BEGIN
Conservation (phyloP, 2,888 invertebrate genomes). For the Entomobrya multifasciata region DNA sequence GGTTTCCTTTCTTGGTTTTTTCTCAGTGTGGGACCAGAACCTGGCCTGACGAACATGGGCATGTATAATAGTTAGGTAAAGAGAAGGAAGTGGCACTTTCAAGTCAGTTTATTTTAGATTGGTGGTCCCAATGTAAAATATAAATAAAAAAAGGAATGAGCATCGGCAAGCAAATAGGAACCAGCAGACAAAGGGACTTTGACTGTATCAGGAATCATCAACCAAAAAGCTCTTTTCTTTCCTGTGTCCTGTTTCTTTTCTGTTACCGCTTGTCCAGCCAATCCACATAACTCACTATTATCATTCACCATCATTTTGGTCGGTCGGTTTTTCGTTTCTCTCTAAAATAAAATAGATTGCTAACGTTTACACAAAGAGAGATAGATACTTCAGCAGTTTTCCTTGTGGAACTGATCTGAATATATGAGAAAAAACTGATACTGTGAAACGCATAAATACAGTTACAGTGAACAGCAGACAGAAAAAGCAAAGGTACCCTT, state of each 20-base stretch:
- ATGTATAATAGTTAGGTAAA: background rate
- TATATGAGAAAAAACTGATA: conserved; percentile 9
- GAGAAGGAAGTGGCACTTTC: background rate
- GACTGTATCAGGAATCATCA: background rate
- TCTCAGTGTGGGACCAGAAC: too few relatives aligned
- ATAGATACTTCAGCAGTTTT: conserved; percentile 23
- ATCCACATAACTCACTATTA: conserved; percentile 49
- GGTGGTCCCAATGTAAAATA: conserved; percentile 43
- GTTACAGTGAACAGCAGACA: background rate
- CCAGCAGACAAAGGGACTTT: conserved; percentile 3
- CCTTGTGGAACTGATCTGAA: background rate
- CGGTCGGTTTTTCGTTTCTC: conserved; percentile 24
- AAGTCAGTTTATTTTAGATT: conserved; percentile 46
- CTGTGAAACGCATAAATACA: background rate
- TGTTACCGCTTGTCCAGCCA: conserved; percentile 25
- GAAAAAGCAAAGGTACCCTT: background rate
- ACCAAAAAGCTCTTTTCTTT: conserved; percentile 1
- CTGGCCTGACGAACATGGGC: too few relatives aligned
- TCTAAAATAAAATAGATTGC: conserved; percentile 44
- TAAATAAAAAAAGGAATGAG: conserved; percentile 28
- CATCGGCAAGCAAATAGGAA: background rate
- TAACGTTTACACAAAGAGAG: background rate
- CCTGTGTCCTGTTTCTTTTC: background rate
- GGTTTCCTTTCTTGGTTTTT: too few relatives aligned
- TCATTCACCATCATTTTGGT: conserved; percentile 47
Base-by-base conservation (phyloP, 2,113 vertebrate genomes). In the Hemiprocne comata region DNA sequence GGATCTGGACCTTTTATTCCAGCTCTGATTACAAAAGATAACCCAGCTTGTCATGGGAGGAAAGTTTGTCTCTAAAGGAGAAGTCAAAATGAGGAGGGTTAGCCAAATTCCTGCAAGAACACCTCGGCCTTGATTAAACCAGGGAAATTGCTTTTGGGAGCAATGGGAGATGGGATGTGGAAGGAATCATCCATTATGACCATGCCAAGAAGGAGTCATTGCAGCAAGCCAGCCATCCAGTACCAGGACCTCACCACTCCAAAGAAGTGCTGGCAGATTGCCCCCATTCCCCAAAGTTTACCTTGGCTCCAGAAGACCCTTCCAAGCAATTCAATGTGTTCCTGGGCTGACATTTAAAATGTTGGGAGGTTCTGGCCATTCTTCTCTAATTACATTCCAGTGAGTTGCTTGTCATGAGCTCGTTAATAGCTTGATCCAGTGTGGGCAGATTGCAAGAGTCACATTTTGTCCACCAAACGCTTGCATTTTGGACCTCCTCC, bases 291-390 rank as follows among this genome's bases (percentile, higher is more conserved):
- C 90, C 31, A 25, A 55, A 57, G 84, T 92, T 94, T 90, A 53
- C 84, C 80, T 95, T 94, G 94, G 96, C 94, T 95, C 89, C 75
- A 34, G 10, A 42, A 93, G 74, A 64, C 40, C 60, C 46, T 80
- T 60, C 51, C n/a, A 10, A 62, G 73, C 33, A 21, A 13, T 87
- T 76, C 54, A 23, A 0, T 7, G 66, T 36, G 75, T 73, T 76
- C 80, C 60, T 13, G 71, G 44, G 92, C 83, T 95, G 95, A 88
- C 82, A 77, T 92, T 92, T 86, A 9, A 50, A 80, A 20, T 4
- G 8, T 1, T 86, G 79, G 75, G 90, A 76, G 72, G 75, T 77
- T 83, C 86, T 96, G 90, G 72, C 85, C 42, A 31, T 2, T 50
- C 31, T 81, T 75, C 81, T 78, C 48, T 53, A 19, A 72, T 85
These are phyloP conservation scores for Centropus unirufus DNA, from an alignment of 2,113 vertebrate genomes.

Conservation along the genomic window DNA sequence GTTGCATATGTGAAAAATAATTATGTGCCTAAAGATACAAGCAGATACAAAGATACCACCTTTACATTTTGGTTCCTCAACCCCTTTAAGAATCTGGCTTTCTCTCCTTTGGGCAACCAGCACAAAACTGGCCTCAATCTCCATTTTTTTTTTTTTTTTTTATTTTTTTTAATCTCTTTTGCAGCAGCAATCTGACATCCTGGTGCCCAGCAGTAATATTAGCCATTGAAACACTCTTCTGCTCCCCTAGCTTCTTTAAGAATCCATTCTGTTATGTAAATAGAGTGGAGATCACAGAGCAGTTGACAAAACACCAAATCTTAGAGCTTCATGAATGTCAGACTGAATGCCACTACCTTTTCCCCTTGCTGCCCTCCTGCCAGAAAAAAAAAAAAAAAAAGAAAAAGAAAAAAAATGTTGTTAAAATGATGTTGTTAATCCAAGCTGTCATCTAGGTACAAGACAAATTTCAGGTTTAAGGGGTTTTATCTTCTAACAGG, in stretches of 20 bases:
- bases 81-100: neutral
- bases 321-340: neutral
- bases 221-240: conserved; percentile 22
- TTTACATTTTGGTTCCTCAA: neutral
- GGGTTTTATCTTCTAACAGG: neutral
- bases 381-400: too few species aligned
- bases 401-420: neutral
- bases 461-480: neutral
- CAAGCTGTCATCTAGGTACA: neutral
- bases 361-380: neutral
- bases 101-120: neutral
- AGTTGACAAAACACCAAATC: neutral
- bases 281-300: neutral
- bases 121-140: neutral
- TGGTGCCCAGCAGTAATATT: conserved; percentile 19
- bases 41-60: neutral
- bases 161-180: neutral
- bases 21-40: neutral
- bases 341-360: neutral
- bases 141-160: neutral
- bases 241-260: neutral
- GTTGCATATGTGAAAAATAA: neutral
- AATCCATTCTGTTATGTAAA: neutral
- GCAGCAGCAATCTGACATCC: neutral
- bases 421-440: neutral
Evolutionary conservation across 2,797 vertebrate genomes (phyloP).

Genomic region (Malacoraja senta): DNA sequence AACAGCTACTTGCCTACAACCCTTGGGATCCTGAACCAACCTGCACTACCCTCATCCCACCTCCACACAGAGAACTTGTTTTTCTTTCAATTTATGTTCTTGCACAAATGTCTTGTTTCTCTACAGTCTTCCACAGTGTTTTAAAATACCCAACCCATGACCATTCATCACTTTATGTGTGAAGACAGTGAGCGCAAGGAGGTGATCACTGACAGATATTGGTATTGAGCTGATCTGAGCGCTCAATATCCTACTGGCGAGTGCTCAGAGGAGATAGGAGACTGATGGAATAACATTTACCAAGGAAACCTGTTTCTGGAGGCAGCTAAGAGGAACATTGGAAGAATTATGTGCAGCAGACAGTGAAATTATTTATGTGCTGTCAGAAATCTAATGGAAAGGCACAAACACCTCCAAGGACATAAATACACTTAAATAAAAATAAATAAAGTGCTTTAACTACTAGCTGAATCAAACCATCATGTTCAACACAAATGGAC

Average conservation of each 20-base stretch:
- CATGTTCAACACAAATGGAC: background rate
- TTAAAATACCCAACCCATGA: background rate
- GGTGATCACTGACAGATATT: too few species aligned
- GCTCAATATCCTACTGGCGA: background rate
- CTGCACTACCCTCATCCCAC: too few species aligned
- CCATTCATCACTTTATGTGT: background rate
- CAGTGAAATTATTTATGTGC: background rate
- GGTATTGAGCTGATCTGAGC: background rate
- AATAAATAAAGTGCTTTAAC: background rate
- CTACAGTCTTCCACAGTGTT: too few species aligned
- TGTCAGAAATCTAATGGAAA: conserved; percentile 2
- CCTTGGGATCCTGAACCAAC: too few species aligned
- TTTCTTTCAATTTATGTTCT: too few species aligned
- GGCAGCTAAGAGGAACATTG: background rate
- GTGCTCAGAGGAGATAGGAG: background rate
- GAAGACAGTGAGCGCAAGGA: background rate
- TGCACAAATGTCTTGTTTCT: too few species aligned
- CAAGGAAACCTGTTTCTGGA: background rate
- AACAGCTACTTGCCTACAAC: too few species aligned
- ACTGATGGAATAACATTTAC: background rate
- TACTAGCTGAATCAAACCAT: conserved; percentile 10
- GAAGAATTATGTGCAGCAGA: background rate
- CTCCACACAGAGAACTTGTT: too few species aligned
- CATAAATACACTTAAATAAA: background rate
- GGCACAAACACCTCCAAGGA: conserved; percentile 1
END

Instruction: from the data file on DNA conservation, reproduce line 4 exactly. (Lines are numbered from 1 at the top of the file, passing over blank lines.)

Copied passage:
- GAGAAGGAAGTGGCACTTTC: background rate